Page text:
The Sons of Katie Elder

The Sons of Katie Elder
"First, we reunite, then find Ma and Pa's killer...then read some reviews."

Tuesday, December 7, 2010

I Escaped from Devil's Island

Just a few days ago I reviewed 1973's Papillon starring Steve McQueen and Dustin Hoffman, a story about one man's continuing desperate attempts to escape from the French Guiana penal system in South America.  It's a big movie with its two Hollywood stars and generally has a polished, professional look to it.  It has the feel that you're watching what a movie should be.  So what if you took out the good acting, music, script and general sense of talent with a similar story?  That's 1973's I Escaped From Devil's Island.

Director/producer extraordinaire Roger Corman was one smart cookie, making a career out of one-upping the major studios. So when news hit Hollywood that Papillon with McQueen and Hoffman was being released, Corman and his studio raced to film and finish this epically bad B-movie and get it in theaters first.  Well, he accomplished his goal, 'Devil's Island' reaching theaters a month before Papillon.  But you know what?  Timing only means so much.  Quality helps too regardless of the date released.  This is an awful movie with the lowest of production values, a story that meanders around like it's confused, and a general feel of extreme boredom.  Enough for you?

It's in the 1910s in French Guiana on Devil's Island, and prisoner Lebras (Jim Brown) is about to be sentenced to death via the guillotine.  But right as the blade is about to fall, Lebras is saved as his death sentence is commuted to life in prison.  For this man, it means the same thing, and he goes about preparing his escape.  Everything is stacked against him because no one has ever successfully escaped from Devil's Island.  But with help from a trio of fellow prisoners, Devert (Christopher George), a Socialist, Jo-Jo (Richard Ely), a gay pickpocket, and Dazzas (James Luisi), Lebras puts his plan into effect. Battling everything the jungle has to offer, the quartet desperately runs, hoping to reach freedom before vicious guards and trackers catch them, or worse, Mother Nature dispatches them.

I feel kind of stupid even writing that much about the plot from a movie where the title gives everything away.  Some reviews I've read point to the movie being pure entertainment, no pretensions about being anything else.  Maybe I was watching the wrong movie, but I was bored to tears.  Filmed on an extremely low budget, 'Devil's Island' is certainly mimicking the much better Papillon with everything from story and sub-plots to the clothes the prisoners and guards wear.  But shot on location in Acapulco, this one reeks of cheapness.  I've said in the past low budget isn't a bad thing, and I stand by that statement, but when a movie is this bad it's hard to defend.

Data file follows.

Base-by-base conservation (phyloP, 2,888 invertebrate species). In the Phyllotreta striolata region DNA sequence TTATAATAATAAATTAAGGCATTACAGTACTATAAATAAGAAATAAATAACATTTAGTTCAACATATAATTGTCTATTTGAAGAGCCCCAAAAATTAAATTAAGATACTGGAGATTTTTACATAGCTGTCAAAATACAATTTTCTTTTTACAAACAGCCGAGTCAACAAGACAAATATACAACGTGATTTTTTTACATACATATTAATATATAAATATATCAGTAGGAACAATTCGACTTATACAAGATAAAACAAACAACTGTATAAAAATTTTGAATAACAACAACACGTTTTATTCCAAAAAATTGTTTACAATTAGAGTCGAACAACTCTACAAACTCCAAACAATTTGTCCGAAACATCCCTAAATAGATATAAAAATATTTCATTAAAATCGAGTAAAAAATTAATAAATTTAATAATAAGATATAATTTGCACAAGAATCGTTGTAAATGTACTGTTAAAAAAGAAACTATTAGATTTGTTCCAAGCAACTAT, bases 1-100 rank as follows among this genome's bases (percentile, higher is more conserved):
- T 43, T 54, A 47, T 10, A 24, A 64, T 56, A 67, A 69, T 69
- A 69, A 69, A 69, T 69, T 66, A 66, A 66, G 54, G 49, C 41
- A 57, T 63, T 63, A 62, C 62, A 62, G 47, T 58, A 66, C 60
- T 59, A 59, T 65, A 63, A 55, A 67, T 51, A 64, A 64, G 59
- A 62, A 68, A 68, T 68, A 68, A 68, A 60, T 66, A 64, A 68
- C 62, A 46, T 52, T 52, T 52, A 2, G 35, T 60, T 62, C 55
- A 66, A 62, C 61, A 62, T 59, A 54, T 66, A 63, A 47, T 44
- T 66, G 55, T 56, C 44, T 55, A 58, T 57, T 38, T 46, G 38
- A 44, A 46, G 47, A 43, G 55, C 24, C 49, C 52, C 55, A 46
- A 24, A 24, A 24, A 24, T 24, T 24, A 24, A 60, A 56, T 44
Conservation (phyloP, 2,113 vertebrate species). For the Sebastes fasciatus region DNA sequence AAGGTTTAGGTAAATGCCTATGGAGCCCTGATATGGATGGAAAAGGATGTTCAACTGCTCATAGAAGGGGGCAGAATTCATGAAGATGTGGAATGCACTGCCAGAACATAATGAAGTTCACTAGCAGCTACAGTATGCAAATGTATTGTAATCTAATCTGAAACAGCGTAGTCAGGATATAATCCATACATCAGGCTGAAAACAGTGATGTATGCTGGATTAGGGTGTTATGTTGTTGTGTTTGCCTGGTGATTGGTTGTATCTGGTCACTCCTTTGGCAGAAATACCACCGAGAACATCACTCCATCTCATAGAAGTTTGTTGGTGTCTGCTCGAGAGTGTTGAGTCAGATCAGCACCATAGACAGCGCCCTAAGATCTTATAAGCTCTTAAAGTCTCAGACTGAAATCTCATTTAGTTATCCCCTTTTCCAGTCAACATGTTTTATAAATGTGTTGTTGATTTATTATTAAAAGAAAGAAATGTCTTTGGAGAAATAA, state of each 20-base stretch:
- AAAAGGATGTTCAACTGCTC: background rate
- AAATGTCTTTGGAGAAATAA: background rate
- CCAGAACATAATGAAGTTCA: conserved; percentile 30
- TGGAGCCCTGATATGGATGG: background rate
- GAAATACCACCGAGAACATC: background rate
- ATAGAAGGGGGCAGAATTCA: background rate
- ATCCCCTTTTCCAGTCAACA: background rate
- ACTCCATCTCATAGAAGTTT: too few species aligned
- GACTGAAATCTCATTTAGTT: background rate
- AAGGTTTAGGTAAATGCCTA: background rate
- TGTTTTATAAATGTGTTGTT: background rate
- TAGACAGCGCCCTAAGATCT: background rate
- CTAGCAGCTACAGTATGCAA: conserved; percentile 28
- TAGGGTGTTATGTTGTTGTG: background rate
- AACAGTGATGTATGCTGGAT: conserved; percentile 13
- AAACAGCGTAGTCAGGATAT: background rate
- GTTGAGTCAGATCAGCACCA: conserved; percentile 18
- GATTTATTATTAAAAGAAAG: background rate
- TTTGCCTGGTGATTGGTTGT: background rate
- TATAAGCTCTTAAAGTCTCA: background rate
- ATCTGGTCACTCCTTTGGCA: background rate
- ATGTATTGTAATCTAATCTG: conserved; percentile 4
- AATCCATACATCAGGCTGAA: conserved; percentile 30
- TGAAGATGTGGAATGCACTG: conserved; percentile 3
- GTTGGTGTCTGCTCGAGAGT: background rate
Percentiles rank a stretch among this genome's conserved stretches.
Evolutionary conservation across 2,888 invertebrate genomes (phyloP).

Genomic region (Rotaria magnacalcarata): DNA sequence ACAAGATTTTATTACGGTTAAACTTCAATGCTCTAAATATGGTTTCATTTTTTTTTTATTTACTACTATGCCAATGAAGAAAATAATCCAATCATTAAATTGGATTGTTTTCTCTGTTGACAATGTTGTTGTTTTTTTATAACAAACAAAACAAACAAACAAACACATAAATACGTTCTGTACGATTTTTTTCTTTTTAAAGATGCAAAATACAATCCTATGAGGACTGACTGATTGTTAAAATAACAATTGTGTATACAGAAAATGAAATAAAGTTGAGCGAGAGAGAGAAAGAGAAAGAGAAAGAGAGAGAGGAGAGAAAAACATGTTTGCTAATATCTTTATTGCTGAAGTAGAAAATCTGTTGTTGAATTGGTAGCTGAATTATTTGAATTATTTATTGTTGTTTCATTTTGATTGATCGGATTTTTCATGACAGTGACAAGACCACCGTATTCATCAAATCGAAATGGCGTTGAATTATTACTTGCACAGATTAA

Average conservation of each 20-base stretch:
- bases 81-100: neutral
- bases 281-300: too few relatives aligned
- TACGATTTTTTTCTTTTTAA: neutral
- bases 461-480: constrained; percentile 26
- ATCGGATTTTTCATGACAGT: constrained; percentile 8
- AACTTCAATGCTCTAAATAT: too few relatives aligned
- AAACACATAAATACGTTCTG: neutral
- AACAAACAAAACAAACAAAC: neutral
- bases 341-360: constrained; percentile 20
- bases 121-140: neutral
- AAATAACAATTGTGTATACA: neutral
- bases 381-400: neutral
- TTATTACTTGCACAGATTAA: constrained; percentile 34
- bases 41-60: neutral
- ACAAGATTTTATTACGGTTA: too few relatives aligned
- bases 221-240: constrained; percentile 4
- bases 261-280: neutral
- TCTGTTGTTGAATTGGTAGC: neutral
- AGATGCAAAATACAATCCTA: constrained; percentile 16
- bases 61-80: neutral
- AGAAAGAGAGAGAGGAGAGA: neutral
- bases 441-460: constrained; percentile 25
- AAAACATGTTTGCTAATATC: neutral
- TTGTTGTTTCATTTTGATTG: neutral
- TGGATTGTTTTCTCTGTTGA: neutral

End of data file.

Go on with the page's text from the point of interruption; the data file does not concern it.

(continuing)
So with a B-movie and its lower standards, Corman and director William Witney basically get away with murder.  This movie has it all...excessive cursing, graphic violence with bright red fake blood included, gratuitous nudity, and a feel of out and out nastiness from start to finish.  The guards are sadistically evil with no redeeming qualities (Richard Rust and Eduardo Rosas Lopez play the worst offenders of guards), half the prisoners are flamboyantly gay and still manage to find lipstick in the South American jungle, and each and every prisoner is ready to turn on the other at any moment.  Even with an exploitation movie, I was somewhat surprised by the content that made it through the censors.  This is a coarse, never subtle B-movie that if nothing else certainly pushes the limits of decency.

Browsing through movies you can watch through Netflix's site, I stopped on this one because I liked the two stars, former NFL star Jim Brown and Rat Patrol star Christopher George.  Both actors are certainly slumming it here.  Brown was never an actor's actor, never in a whole lot of "classic" movies.  He made movies that fans liked and kept them entertained.  This part at least tries to be entertaining, but with a lack of any coherent script to unite things, Brown's character, Ledras, is not given any sort of background or back story.  He growls a lot and does his fair share of fighting and bedding down the ladies.  George has the more interesting of the parts, a leader of a Socialist group of prisoners, but that sub-plot is dropped almost as soon as it's brought up.  The only other name actor I recognized was Paul Richards who plays the one-armed prison commandant who mumbles his way through his part.

So if you're still reading, hopefully by now you've figured out this is an awful excuse of a movie.  There are no real redeeming qualities anywhere in sight, and nothing really to recommend at all.  The music by composer Les Baxter is laughably bad and out of place, mixing cliched action sounds with a smooth, cool jazz score. I think the weirdest thing I can say about this movie is a unique form of a torture I'm familiar with, but have never seen in a movie.  A guard goes after a prisoner and gives him a tittie twister, and not a quick one. We're probably talking a minute or two, on-screen and in sight all the time.  Yes, that's all I can recommend.

I Escaped from Devil's Island <---clip (1973): */****    

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